California's oil output has been in decline since its peak in 1986.

While many American families are no doubt excited about the prospect of lower prices at the pump, those in the energy industry are bracing for the changes that falling prices will inevitably bring. While states like Texas and North Dakota will certainly be affected, RigZone reports that California oil drilling companies will be among the hardest hit. 

At its current standing, the California rig count is at its lowest since October 2009, according to oilfield services company Baker Hughes. The number of active rigs has fallen from 48 to 21 since June 2014. However, it remains the third-largest oil state, producing approximately 560,000 barrels per day, according to the U.S. Energy Information Administration.

Los Angeles Basin oilfields once ranked among the most productive in the country, but the combination of the high-cost of production and falling demand have made the state less attractive to producers. California wells produce a viscous oil that requires the injection of large amounts of water or steam to bring to the surface. However, this has not deterred all organization.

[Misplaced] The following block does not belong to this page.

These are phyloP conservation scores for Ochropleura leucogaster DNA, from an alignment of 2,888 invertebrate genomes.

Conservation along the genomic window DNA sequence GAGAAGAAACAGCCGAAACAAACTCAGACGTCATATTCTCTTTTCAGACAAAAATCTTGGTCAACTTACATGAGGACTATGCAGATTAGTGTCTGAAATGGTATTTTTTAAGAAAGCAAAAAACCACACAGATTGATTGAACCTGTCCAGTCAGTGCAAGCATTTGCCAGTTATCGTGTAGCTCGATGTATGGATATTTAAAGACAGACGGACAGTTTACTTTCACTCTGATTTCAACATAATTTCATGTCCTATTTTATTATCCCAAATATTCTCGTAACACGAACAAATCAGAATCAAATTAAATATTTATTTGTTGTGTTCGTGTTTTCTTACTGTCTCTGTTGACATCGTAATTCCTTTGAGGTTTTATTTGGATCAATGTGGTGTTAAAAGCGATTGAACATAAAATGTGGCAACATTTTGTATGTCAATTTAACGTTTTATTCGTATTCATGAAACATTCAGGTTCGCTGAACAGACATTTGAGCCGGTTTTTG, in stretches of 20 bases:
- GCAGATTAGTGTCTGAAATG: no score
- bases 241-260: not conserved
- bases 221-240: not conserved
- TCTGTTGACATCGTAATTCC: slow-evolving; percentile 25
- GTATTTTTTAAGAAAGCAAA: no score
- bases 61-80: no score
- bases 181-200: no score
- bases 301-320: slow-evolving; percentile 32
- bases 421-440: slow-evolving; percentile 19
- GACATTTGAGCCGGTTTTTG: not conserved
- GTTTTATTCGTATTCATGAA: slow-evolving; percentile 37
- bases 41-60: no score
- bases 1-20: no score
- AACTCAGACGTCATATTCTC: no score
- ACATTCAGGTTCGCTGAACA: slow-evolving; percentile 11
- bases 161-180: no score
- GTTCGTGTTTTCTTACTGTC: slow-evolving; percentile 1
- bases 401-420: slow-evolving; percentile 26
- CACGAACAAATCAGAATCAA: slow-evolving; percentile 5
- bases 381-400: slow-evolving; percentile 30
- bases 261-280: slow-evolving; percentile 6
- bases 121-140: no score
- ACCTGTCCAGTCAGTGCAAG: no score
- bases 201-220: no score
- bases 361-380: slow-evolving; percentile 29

Ensign Energy Services said that although market conditions have changed, they will restructure and continue production efforts.

"We are not exiting California," an Ensign spokesperson told the Calgary Herald. "Just looking at the low oil price environment we're in, we're anticipating there will be less demand for drilling services in the future, hopefully not, but we don't know." 

The current volatility in the market necessitates that producers be ready to quickly adjust to changing conditions. Oil and gas strategy consulting can help organizations remain agile and ensure that resources are being utilized in a manner that provides the highest return on investment.